Camden County is facing a series of significant challenges in winning FAA approval to build a spaceport for vertical launches in the coastal Georgia county. At the root of the county’s problems: the launch site isn’t actually on the coastline.
“Camden County’s application includes populated areas within an overflight exclusion zone. Camden County has not demonstrated that it can control and manage the population in the vicinity of the proposed launch site, particularly on Little Cumberland Island,” according to a letter the FAA sent to county officials on Oct. 17.
WOODBINE, Ga., December 17, 2019 (Camden County Commissioners PR) – Camden County is nearing completion of the Federal Aviation Administration (FAA) process for approval to build a commercial space launch site.
A review of emails indicates the FAA has serious safety concerns about the proposed Spaceport Camden in Georgia that have been worsened difficulties getting information from Camden County. WABE reports:
In multiple emails obtained through open records requests by the Southern Environmental Law Center, FAA staff expressed concern about how Camden’s originally proposed launches could be safe enough for the population beneath its proposed rocket trajectories, which would cross over two barrier islands. And up until at least October, the county had not alleviated those concerns….
Eighty-three families own land and private homes on Little Cumberland, roughly 5 miles east of the proposed launch pad, and many have consistently voiced concerns about how a spaceport launch could safely happen over the island. Cumberland Island next door also has private residences and is largely controlled by the National Park Service as a protected National Seashore.
FAA staff also pointed out the plan to launch so close to overflight populations was unprecedented for the country’s vertical launch spaceports.
A group of island homeowners have strongly opposed the spaceport on safety reasons.
In a press release, Camden County officials claimed WABE’s report was erroneous.
Camden County is concerned with reports characterizing the FAA as struggling to get safety information from Camden County. This is not the case. First, Camden County sent its full flight safety analysis to the FAA in April 2017 and took the unprecedented step of publicly releasing an ITAR compliant version of its Flight Safety Analysis in 2019. Second, the actual emails released from the FAA in response to FOIA show that the FAA repeatedly calculated that Camden County could meet the regulatory thresholds with hundreds of people on Little Cumberland Island. Further, these emails demonstrate that the FAA explored opportunities with Camden County to ensure compliance with the FAA’s requirements.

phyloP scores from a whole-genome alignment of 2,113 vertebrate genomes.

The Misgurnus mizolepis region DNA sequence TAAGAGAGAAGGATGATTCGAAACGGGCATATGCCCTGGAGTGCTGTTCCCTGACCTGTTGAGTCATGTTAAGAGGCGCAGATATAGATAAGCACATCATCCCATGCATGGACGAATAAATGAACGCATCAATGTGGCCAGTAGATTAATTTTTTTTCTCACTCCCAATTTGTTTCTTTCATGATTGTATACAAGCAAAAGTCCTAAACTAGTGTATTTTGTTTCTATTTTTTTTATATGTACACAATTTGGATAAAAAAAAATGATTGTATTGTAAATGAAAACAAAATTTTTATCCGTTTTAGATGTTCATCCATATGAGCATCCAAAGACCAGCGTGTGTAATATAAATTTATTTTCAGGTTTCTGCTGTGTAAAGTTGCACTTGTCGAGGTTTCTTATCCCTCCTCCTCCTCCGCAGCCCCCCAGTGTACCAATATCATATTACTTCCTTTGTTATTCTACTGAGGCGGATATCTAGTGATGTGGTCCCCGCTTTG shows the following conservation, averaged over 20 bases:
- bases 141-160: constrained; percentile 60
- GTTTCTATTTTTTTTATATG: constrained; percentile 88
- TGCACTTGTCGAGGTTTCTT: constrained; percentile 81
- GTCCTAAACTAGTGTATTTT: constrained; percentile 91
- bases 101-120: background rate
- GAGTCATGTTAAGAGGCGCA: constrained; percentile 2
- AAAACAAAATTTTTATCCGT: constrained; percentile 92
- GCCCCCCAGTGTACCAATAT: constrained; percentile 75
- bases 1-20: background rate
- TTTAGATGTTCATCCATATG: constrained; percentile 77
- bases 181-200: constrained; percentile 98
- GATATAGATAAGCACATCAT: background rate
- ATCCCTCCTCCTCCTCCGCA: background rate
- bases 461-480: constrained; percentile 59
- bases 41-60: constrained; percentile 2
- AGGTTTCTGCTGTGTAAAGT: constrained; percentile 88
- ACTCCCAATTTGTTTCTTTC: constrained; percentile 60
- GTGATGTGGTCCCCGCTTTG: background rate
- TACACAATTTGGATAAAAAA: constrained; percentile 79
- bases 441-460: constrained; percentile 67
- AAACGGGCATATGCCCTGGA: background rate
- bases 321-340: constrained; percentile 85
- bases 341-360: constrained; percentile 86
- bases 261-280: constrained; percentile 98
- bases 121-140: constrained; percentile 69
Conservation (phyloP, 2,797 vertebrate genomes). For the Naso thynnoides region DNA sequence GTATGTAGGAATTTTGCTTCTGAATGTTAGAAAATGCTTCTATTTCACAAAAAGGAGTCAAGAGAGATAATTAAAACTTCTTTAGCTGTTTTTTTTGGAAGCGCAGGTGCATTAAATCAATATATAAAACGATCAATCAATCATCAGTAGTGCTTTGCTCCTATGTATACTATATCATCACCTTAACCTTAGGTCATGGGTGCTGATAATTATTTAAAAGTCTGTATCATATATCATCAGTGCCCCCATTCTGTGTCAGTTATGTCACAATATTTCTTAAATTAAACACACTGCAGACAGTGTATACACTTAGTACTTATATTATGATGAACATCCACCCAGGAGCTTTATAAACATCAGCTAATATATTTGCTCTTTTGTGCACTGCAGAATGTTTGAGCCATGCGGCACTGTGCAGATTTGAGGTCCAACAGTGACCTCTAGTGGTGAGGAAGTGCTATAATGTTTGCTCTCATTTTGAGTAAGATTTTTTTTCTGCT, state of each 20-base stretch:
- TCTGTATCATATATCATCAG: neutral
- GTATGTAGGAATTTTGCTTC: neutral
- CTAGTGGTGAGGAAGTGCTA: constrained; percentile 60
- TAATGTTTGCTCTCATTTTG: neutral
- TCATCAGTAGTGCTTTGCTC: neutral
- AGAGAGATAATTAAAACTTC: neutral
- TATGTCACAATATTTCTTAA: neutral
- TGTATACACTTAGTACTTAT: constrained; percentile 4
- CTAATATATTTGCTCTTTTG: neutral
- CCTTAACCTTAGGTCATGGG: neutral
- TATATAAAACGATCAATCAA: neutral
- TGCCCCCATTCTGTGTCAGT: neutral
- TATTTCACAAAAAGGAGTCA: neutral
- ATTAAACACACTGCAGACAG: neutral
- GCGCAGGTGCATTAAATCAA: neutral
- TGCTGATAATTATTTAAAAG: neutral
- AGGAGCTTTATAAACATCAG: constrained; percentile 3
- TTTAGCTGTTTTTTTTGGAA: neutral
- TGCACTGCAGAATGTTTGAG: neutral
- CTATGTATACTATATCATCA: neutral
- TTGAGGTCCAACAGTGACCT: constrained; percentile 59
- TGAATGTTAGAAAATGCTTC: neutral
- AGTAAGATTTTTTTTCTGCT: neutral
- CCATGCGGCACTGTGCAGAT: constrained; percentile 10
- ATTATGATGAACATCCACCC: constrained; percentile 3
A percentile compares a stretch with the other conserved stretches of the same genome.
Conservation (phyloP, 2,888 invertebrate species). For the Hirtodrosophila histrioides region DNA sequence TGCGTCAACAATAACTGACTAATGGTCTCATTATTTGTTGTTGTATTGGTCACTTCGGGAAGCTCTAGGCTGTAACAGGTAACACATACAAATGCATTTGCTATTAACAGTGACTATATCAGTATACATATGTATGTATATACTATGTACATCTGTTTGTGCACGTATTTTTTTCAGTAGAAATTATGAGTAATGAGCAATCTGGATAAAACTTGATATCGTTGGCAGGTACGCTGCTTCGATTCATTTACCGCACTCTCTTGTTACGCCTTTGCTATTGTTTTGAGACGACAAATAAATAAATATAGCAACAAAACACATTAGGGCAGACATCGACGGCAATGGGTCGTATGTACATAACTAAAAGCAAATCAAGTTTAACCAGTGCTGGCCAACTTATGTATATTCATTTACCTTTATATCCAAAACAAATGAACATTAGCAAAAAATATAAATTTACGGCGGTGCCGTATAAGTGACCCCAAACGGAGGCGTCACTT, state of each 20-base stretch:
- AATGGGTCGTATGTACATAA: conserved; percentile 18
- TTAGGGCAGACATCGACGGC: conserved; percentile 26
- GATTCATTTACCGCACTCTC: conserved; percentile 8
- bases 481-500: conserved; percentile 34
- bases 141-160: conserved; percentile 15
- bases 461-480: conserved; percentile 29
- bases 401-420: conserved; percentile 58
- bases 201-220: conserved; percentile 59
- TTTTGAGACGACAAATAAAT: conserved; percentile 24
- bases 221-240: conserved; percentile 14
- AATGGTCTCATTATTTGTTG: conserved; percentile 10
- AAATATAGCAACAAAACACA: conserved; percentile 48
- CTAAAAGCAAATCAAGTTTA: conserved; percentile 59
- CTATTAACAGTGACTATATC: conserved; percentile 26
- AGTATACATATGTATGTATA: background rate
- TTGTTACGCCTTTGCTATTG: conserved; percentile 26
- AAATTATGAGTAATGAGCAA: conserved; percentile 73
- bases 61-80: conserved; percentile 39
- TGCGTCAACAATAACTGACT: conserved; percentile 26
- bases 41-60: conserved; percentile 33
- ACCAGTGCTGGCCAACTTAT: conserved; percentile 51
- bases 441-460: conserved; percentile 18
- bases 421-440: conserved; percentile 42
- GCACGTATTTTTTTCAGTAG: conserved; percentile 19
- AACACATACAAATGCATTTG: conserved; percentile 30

FAA had planned to release a final environmental impact statement on the application earlier this week. However, last week Camden County amended its application, requiring the FAA to continue the review process.
The original application requested permission to launch up to 12 medium or large rockets per year with a dozen first stage landings. The modification requested approval for small launch vehicles with no landings.
WASHINGTON (DLR PR) — The German Aerospace Center (Deutsches Zentrum für Luft- und Raumfahrt; DLR) and the Office of Commercial Space Transportation of the US Federal Aviation Administration (FAA) are seeking to identify the data that may need to be exchanged between United States and European Air Navigation Service Providers (ANSPs) prior to, during and after a space launch or re-entry operation that is initiated in one country and traverses the airspace of another country.